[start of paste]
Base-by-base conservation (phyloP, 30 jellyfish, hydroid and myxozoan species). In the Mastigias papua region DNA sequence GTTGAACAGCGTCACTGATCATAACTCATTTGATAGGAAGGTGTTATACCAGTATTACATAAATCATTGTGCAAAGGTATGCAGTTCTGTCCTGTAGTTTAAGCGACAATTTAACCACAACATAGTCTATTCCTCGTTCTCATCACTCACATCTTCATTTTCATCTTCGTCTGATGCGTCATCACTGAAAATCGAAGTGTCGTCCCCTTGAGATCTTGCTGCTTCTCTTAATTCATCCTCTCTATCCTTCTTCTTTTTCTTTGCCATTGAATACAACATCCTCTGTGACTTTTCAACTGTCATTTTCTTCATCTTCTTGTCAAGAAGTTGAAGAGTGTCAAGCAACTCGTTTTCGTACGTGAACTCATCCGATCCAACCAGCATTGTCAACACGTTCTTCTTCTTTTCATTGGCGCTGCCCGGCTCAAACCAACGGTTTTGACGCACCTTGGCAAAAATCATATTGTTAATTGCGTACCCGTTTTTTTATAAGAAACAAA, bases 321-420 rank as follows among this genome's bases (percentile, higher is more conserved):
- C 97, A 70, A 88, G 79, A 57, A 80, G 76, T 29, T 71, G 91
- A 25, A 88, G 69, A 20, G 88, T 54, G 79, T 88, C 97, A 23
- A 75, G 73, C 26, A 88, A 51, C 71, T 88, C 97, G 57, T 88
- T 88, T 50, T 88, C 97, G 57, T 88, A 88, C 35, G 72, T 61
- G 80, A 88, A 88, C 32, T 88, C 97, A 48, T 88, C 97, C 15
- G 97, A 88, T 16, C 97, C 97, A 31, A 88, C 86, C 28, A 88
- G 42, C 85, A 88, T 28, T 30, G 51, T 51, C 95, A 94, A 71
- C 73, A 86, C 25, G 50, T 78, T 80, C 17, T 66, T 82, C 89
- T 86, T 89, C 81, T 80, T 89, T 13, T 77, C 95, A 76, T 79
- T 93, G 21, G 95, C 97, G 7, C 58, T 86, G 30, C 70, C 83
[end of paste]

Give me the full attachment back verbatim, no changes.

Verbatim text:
Base-by-base conservation (phyloP, 30 jellyfish, hydroid and myxozoan species). In the Mastigias papua region DNA sequence GTTGAACAGCGTCACTGATCATAACTCATTTGATAGGAAGGTGTTATACCAGTATTACATAAATCATTGTGCAAAGGTATGCAGTTCTGTCCTGTAGTTTAAGCGACAATTTAACCACAACATAGTCTATTCCTCGTTCTCATCACTCACATCTTCATTTTCATCTTCGTCTGATGCGTCATCACTGAAAATCGAAGTGTCGTCCCCTTGAGATCTTGCTGCTTCTCTTAATTCATCCTCTCTATCCTTCTTCTTTTTCTTTGCCATTGAATACAACATCCTCTGTGACTTTTCAACTGTCATTTTCTTCATCTTCTTGTCAAGAAGTTGAAGAGTGTCAAGCAACTCGTTTTCGTACGTGAACTCATCCGATCCAACCAGCATTGTCAACACGTTCTTCTTCTTTTCATTGGCGCTGCCCGGCTCAAACCAACGGTTTTGACGCACCTTGGCAAAAATCATATTGTTAATTGCGTACCCGTTTTTTTATAAGAAACAAA, bases 321-420 rank as follows among this genome's bases (percentile, higher is more conserved):
- C 97, A 70, A 88, G 79, A 57, A 80, G 76, T 29, T 71, G 91
- A 25, A 88, G 69, A 20, G 88, T 54, G 79, T 88, C 97, A 23
- A 75, G 73, C 26, A 88, A 51, C 71, T 88, C 97, G 57, T 88
- T 88, T 50, T 88, C 97, G 57, T 88, A 88, C 35, G 72, T 61
- G 80, A 88, A 88, C 32, T 88, C 97, A 48, T 88, C 97, C 15
- G 97, A 88, T 16, C 97, C 97, A 31, A 88, C 86, C 28, A 88
- G 42, C 85, A 88, T 28, T 30, G 51, T 51, C 95, A 94, A 71
- C 73, A 86, C 25, G 50, T 78, T 80, C 17, T 66, T 82, C 89
- T 86, T 89, C 81, T 80, T 89, T 13, T 77, C 95, A 76, T 79
- T 93, G 21, G 95, C 97, G 7, C 58, T 86, G 30, C 70, C 83